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Review of Anatomy of the Eye

by Richard Mitchell, MD

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    00:01 Welcome, we're going to go through a whole bunch of sessions together, looking at ophthalmology.

    00:10 Basically, the way that the eye works and the pathology related to the eye.

    00:14 And to really understand what's going on in the eye, we have to kind of understand the structure, we have to understand the anatomy.

    00:21 So that's where we're going to start. I'm Rick Mitchell, you know that.

    00:25 But I also want to acknowledge the hard work of Dr. José Mata, who has been instrumental in developing the slides that we're going to be seeing, and he shares as much as I do to the talks that you're going to hear.

    00:40 Okay, with that, everyone has looked into someone else's eye, well, now, we're going to look at it a little bit more deeply and look at the individual structures.

    00:51 So, on the left-hand side is the medial side, there would be a nose there.

    00:56 On the lateral side, that's the lateral side, there'll be an ear on the right-hand side.

    01:01 A couple of structures that we can identify immediately is that we have a medial canthus, and there will be a lateral canthus.

    01:09 These are at opposite ends of the palpebral fissure.

    01:13 So, the palpebral fissures, just the opening of the eye.

    01:16 And we talked about the corners, as the canthi, or canthus, singular.

    01:23 There is at the medial canthus, something called the lacrimal caruncle.

    01:27 Basically, this is just a little bit of skin, overlying sweat and sebaceous glands.

    01:31 It's also going to be the point that we will enter, the tears will enter into a tear duct and then drain out eventually through the nose.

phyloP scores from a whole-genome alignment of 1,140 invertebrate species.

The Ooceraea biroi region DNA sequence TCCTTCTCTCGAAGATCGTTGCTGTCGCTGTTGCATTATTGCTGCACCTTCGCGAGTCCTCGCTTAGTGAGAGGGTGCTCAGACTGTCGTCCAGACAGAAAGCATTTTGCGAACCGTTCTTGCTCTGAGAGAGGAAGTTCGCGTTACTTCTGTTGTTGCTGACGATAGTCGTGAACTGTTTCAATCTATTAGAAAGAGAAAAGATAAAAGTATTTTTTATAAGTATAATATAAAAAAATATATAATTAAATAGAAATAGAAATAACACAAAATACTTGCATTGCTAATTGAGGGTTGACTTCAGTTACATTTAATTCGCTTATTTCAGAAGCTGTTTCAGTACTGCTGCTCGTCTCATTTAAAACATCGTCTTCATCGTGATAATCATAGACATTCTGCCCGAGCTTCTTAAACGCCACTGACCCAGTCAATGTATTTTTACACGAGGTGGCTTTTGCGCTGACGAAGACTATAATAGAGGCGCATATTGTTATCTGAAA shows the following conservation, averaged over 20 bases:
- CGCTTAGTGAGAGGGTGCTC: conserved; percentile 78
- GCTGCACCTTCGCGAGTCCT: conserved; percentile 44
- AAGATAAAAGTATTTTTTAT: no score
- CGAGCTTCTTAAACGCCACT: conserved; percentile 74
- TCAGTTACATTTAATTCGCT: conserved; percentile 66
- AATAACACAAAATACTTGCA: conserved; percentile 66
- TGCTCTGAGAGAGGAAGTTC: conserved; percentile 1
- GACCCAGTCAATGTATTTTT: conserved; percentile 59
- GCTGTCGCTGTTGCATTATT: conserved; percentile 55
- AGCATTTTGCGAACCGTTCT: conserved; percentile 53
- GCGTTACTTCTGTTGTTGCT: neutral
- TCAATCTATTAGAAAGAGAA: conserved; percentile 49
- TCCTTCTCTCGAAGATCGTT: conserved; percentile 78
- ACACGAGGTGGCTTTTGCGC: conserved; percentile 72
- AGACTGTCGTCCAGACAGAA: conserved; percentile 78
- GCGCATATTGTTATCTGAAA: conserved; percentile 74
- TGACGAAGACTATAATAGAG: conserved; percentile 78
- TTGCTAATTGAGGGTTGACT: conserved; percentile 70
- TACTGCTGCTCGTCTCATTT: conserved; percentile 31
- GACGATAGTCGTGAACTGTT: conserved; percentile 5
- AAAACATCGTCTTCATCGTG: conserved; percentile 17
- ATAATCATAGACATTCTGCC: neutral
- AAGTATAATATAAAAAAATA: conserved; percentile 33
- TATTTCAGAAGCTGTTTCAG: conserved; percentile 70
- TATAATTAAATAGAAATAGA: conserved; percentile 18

01:39 So that's why we call it the lacrimal caruncle.

    01:43 We have the upper and lower lids, the - so parts of the palpebral fissure are the lids, up and down.

    01:51 We have a pupil, that's where the light gets in, that can hit the retina and that is basically a clear spot surrounded by the iris, which is the colored part of the eye.

    02:03 That coloring is we'll talk about is what keeps the lights focused that it can only go in through the pupil.

    02:09 The conjunctiva is a clear membranous vascularized structure that overlays the sclera, sclera is the whites of the eyes, and we'll talk about the sclera.

    02:20 Sclera is going to be an important connective tissue kind of matrix that allows us to insert various muscles that will allow the eye to move.

    02:28 The conjunctiva in most cases, is not very apparent, but it is highly densely vascularized.

    02:34 And is going to be part of what maintains normal lubrication over the eye.

    02:39 It can become inflamed. And we will talk about that.

    02:44 So, we will talk about various pathologies that can occur on the eye, both on the outside of the eye, the inside of the eye, all the various structures of the eye.

    02:53 And we'll identify those by this red box.

    02:57 So, we will see red boxes in various places throughout all these various talks.